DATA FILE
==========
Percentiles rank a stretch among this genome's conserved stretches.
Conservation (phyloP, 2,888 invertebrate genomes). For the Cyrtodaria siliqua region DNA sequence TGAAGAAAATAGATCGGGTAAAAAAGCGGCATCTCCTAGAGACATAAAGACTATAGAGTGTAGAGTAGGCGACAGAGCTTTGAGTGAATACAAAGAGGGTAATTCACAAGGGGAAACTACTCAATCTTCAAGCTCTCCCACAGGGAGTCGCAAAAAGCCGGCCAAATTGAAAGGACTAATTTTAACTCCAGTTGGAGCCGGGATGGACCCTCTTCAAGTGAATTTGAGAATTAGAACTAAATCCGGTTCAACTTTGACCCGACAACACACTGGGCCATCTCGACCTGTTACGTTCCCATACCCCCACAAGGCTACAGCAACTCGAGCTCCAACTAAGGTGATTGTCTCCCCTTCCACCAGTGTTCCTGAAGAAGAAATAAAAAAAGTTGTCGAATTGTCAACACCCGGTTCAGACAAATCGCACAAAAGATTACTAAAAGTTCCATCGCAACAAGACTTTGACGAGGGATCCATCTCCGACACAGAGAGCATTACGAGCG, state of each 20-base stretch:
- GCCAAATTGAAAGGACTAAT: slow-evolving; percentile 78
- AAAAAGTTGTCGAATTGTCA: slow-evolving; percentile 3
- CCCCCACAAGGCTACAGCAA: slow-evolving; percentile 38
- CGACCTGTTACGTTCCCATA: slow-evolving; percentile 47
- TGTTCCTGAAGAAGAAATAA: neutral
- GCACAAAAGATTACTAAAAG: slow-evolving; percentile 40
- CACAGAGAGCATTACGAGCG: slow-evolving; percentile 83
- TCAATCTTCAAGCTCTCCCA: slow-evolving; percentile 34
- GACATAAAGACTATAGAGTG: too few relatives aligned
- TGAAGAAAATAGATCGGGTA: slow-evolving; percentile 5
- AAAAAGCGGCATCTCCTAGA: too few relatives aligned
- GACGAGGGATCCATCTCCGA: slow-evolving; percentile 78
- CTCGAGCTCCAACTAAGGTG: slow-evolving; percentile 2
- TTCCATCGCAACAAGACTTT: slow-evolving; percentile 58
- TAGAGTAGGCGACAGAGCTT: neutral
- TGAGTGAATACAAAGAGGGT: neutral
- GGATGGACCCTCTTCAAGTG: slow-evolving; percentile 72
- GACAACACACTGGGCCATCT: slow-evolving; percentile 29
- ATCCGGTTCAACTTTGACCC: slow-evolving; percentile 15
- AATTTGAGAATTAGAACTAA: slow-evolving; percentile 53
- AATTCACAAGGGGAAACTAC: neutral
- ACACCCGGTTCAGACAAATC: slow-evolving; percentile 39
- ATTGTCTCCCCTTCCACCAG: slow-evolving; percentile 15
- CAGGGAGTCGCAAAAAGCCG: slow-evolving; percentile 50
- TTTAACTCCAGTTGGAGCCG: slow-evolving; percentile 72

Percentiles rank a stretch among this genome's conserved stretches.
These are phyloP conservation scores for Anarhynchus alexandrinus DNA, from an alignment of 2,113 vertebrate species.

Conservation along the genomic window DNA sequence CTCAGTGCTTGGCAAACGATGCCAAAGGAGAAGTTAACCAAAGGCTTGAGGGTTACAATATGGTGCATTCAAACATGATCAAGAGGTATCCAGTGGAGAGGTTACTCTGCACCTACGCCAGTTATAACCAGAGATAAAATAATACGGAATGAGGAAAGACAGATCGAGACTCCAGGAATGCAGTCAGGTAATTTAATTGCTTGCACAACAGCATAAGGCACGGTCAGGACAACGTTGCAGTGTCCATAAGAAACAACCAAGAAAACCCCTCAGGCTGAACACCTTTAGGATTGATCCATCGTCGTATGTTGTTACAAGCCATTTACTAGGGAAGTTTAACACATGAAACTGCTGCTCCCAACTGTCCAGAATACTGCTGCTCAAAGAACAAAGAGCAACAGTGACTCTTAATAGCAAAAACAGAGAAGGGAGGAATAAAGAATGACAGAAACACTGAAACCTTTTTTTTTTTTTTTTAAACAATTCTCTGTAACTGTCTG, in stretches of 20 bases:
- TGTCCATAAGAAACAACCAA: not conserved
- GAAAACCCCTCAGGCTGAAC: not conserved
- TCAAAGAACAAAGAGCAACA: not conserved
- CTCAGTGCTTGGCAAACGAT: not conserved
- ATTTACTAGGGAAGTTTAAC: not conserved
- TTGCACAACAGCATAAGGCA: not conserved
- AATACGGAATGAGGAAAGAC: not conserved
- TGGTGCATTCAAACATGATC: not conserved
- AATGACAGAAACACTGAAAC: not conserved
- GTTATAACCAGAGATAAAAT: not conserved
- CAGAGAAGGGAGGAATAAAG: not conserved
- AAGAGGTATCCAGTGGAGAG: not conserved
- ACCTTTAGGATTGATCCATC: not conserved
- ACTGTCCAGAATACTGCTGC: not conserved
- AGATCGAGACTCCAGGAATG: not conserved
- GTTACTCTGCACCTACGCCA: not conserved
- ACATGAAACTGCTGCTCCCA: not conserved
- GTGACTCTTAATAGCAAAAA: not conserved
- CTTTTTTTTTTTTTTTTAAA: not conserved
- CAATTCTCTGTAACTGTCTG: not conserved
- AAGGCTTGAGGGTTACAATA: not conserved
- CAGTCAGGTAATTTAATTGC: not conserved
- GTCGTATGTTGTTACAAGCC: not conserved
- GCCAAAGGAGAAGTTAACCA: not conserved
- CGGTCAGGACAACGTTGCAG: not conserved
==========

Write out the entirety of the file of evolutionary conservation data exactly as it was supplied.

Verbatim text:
Percentiles rank a stretch among this genome's conserved stretches.
Conservation (phyloP, 2,888 invertebrate genomes). For the Cyrtodaria siliqua region DNA sequence TGAAGAAAATAGATCGGGTAAAAAAGCGGCATCTCCTAGAGACATAAAGACTATAGAGTGTAGAGTAGGCGACAGAGCTTTGAGTGAATACAAAGAGGGTAATTCACAAGGGGAAACTACTCAATCTTCAAGCTCTCCCACAGGGAGTCGCAAAAAGCCGGCCAAATTGAAAGGACTAATTTTAACTCCAGTTGGAGCCGGGATGGACCCTCTTCAAGTGAATTTGAGAATTAGAACTAAATCCGGTTCAACTTTGACCCGACAACACACTGGGCCATCTCGACCTGTTACGTTCCCATACCCCCACAAGGCTACAGCAACTCGAGCTCCAACTAAGGTGATTGTCTCCCCTTCCACCAGTGTTCCTGAAGAAGAAATAAAAAAAGTTGTCGAATTGTCAACACCCGGTTCAGACAAATCGCACAAAAGATTACTAAAAGTTCCATCGCAACAAGACTTTGACGAGGGATCCATCTCCGACACAGAGAGCATTACGAGCG, state of each 20-base stretch:
- GCCAAATTGAAAGGACTAAT: slow-evolving; percentile 78
- AAAAAGTTGTCGAATTGTCA: slow-evolving; percentile 3
- CCCCCACAAGGCTACAGCAA: slow-evolving; percentile 38
- CGACCTGTTACGTTCCCATA: slow-evolving; percentile 47
- TGTTCCTGAAGAAGAAATAA: neutral
- GCACAAAAGATTACTAAAAG: slow-evolving; percentile 40
- CACAGAGAGCATTACGAGCG: slow-evolving; percentile 83
- TCAATCTTCAAGCTCTCCCA: slow-evolving; percentile 34
- GACATAAAGACTATAGAGTG: too few relatives aligned
- TGAAGAAAATAGATCGGGTA: slow-evolving; percentile 5
- AAAAAGCGGCATCTCCTAGA: too few relatives aligned
- GACGAGGGATCCATCTCCGA: slow-evolving; percentile 78
- CTCGAGCTCCAACTAAGGTG: slow-evolving; percentile 2
- TTCCATCGCAACAAGACTTT: slow-evolving; percentile 58
- TAGAGTAGGCGACAGAGCTT: neutral
- TGAGTGAATACAAAGAGGGT: neutral
- GGATGGACCCTCTTCAAGTG: slow-evolving; percentile 72
- GACAACACACTGGGCCATCT: slow-evolving; percentile 29
- ATCCGGTTCAACTTTGACCC: slow-evolving; percentile 15
- AATTTGAGAATTAGAACTAA: slow-evolving; percentile 53
- AATTCACAAGGGGAAACTAC: neutral
- ACACCCGGTTCAGACAAATC: slow-evolving; percentile 39
- ATTGTCTCCCCTTCCACCAG: slow-evolving; percentile 15
- CAGGGAGTCGCAAAAAGCCG: slow-evolving; percentile 50
- TTTAACTCCAGTTGGAGCCG: slow-evolving; percentile 72

Percentiles rank a stretch among this genome's conserved stretches.
These are phyloP conservation scores for Anarhynchus alexandrinus DNA, from an alignment of 2,113 vertebrate species.

Conservation along the genomic window DNA sequence CTCAGTGCTTGGCAAACGATGCCAAAGGAGAAGTTAACCAAAGGCTTGAGGGTTACAATATGGTGCATTCAAACATGATCAAGAGGTATCCAGTGGAGAGGTTACTCTGCACCTACGCCAGTTATAACCAGAGATAAAATAATACGGAATGAGGAAAGACAGATCGAGACTCCAGGAATGCAGTCAGGTAATTTAATTGCTTGCACAACAGCATAAGGCACGGTCAGGACAACGTTGCAGTGTCCATAAGAAACAACCAAGAAAACCCCTCAGGCTGAACACCTTTAGGATTGATCCATCGTCGTATGTTGTTACAAGCCATTTACTAGGGAAGTTTAACACATGAAACTGCTGCTCCCAACTGTCCAGAATACTGCTGCTCAAAGAACAAAGAGCAACAGTGACTCTTAATAGCAAAAACAGAGAAGGGAGGAATAAAGAATGACAGAAACACTGAAACCTTTTTTTTTTTTTTTTAAACAATTCTCTGTAACTGTCTG, in stretches of 20 bases:
- TGTCCATAAGAAACAACCAA: not conserved
- GAAAACCCCTCAGGCTGAAC: not conserved
- TCAAAGAACAAAGAGCAACA: not conserved
- CTCAGTGCTTGGCAAACGAT: not conserved
- ATTTACTAGGGAAGTTTAAC: not conserved
- TTGCACAACAGCATAAGGCA: not conserved
- AATACGGAATGAGGAAAGAC: not conserved
- TGGTGCATTCAAACATGATC: not conserved
- AATGACAGAAACACTGAAAC: not conserved
- GTTATAACCAGAGATAAAAT: not conserved
- CAGAGAAGGGAGGAATAAAG: not conserved
- AAGAGGTATCCAGTGGAGAG: not conserved
- ACCTTTAGGATTGATCCATC: not conserved
- ACTGTCCAGAATACTGCTGC: not conserved
- AGATCGAGACTCCAGGAATG: not conserved
- GTTACTCTGCACCTACGCCA: not conserved
- ACATGAAACTGCTGCTCCCA: not conserved
- GTGACTCTTAATAGCAAAAA: not conserved
- CTTTTTTTTTTTTTTTTAAA: not conserved
- CAATTCTCTGTAACTGTCTG: not conserved
- AAGGCTTGAGGGTTACAATA: not conserved
- CAGTCAGGTAATTTAATTGC: not conserved
- GTCGTATGTTGTTACAAGCC: not conserved
- GCCAAAGGAGAAGTTAACCA: not conserved
- CGGTCAGGACAACGTTGCAG: not conserved